Violinist Accompanied by Beethoven

Ludwig van Beethoven wrote his Bridgetower Sonata for Violin and Piano No. 9 in A Minor, Op. 47 as a vehicle for displaying the extraordinary talent of a Black violinist, George Augustus Polgreen Bridgetower. The work was given a very successful premiere by the pair in Vienna, with Beethoven on piano and Bridgetower on violin.  However, the two had a falling-out prior to publication, so Beethoven crossed out Bridgetower's name on the manuscript, and in its place wrote Rodolphe Kreutzer, the name of another prominent violinist. Now the music world knows the work as the Kreutzer Sonata.

On April 2, 2009 The New York Times published an article by Felicia R. Lee, "Poet's Muse: A Footnote to Beethoven" in which she wrote:  “Rita Dove, the Pulitzer Prize-winning former United States poet laureate, has now breathed life into the story of that virtuoso, George Augustus Polgreen Bridgetower, in her new book, 'Sonata Mulattica' (W. W. Norton)”....“Here was the case of a man who made it into the history books, but barely. And who would have been, if not a household word, a household word in the musical world. That flame was snuffed out.”...”While Bridgetower failed to find a prominent place in the musical canon, his story is nevertheless recorded in the major musical histories, like The New Grove Dictionary of Music and Musicians, as well as on Internet sites like AfriClassical.com and its companion, africlassical.blogspot.com, which document black contributions to classical music.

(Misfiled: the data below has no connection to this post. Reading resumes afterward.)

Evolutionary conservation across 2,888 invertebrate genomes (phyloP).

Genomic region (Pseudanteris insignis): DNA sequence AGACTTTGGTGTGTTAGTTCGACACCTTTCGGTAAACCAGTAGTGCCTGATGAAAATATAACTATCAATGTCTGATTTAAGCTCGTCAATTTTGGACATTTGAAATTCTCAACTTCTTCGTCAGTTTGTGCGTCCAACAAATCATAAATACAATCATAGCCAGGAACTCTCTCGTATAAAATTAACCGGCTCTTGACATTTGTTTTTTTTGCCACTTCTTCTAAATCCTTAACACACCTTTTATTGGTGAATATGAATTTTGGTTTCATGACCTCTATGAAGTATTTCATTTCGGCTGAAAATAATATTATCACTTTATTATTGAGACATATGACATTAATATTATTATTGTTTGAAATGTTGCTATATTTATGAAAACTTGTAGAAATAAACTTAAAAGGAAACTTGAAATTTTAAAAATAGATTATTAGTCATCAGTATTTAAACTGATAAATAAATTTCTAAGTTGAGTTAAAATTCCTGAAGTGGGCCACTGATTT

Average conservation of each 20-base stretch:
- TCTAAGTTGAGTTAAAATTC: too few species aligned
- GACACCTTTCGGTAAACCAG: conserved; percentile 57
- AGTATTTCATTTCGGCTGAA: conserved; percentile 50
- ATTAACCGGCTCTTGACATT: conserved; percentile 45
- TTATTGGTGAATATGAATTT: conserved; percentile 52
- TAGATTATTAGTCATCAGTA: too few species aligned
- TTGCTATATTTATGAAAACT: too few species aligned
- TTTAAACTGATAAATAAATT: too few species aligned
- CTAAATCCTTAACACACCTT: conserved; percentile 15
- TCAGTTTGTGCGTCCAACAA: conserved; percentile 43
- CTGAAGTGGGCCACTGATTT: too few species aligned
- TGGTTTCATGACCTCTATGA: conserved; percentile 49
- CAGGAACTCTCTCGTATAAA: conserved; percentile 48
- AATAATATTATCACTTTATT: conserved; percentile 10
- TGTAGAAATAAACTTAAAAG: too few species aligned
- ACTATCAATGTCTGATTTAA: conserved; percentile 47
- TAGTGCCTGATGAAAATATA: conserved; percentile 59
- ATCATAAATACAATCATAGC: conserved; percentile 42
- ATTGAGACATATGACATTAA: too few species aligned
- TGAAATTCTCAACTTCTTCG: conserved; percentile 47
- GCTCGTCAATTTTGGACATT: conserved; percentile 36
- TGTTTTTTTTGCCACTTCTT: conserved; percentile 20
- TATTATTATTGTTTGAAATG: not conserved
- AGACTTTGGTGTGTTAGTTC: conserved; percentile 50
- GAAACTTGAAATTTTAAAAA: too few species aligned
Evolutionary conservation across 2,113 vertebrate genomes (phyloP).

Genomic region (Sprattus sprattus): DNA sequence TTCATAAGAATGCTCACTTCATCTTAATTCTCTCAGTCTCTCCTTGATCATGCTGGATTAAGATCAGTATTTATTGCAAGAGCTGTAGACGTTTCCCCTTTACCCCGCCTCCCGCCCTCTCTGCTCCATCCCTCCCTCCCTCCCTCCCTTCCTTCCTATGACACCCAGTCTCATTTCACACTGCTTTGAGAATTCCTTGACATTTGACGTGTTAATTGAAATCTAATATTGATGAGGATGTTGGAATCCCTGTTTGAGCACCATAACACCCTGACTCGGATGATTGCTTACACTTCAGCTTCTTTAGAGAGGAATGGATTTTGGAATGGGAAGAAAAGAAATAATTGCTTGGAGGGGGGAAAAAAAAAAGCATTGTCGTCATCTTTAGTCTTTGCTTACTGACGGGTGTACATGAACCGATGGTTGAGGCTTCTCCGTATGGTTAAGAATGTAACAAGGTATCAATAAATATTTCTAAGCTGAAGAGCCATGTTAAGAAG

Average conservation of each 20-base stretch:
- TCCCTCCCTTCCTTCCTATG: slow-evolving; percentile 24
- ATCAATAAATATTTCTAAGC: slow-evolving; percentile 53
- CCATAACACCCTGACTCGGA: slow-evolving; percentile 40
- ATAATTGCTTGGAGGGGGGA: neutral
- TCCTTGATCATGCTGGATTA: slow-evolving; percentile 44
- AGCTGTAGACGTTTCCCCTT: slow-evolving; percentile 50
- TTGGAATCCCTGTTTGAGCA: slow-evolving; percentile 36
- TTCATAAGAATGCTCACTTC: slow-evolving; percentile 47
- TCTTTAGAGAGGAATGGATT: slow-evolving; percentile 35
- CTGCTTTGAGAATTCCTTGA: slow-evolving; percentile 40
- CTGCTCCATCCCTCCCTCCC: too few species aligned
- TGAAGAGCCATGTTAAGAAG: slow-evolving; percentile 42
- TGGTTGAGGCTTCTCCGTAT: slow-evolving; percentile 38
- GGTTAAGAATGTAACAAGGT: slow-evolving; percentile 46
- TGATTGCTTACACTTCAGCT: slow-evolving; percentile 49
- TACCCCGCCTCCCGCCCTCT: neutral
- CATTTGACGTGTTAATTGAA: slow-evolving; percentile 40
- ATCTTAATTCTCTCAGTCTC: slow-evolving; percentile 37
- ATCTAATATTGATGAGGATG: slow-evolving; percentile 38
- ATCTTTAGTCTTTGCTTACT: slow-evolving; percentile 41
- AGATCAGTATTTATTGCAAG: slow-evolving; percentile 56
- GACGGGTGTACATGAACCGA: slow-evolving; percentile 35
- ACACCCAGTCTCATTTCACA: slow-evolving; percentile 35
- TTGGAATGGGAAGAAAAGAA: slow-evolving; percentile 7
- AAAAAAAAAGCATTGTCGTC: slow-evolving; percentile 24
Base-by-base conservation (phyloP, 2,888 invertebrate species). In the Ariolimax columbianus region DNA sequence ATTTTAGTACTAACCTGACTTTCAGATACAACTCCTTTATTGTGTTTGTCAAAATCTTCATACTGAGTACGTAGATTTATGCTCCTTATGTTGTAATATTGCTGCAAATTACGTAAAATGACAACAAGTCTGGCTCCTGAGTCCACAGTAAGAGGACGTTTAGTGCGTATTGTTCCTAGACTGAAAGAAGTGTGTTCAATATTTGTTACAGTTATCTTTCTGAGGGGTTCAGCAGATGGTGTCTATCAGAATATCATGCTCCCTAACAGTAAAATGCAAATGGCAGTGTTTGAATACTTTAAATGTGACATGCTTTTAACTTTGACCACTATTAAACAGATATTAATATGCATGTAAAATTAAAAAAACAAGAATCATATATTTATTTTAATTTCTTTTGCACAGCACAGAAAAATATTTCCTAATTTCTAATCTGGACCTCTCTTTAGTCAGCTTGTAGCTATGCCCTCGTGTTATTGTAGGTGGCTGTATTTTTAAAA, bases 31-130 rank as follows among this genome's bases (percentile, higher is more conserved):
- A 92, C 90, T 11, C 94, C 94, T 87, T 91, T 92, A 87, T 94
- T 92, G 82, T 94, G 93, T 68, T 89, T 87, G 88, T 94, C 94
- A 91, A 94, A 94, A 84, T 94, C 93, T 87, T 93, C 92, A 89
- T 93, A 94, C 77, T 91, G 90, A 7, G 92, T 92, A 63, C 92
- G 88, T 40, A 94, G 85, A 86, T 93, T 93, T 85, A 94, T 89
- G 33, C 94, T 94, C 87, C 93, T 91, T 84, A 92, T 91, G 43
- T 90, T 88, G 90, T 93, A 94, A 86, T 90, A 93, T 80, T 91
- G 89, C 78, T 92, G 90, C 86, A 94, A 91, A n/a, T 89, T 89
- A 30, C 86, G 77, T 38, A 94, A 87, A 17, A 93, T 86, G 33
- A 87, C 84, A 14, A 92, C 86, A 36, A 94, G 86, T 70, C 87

Fencer, Violinist, Composer & Conductor

Composers at AfriClassical.com include Joseph de Bologne, Le Chevalier de Saint-Georges (1745-1799).  His mother was a slave of African descent on his father's Caribbean plantation, but he was educated as an aristocrat. After 6 years in a fencing academy, Saint-Georges became the leading fencer in France. In his early twenties he became a virtuoso violinist, composer and conductor.  He regularly performed music at Versailles with Queen Marie-Antoniette. She attended the premieres of Haydn's 6 “Paris Symphonies”, which were commissioned and conducted by Saint-Georges. 

During the French Revolution, Saint-Georges was given command of the first French Army unit comprised mainly of volunteers of color.  He served heroically, but was falsely imprisoned for a time.  Much of his music survived in the French National Library.  Dozens of CDs of his symphonies, chamber music and songs are available. The 2003 CBC Television special “Le Mozart Noir” (“The Black Mozart”) was released in 2005 on DVD.  I provided my research on Saint-Georges to the producer of the program, so my name is listed in the credits of the DVD.

AfriClassical.blogspot.com publishes nearly every day, with many interesting stories not found at the website.


About the AuthorZick

William J. Zick is a retired Administrative Law  Judge for the Michigan Employment Security Commission.  He attended Detroit College of Law at night while employed by the Michigan Department of Civil Rights, first as an investigator and then as staff training officer.


Top Photo: William Levi Dawson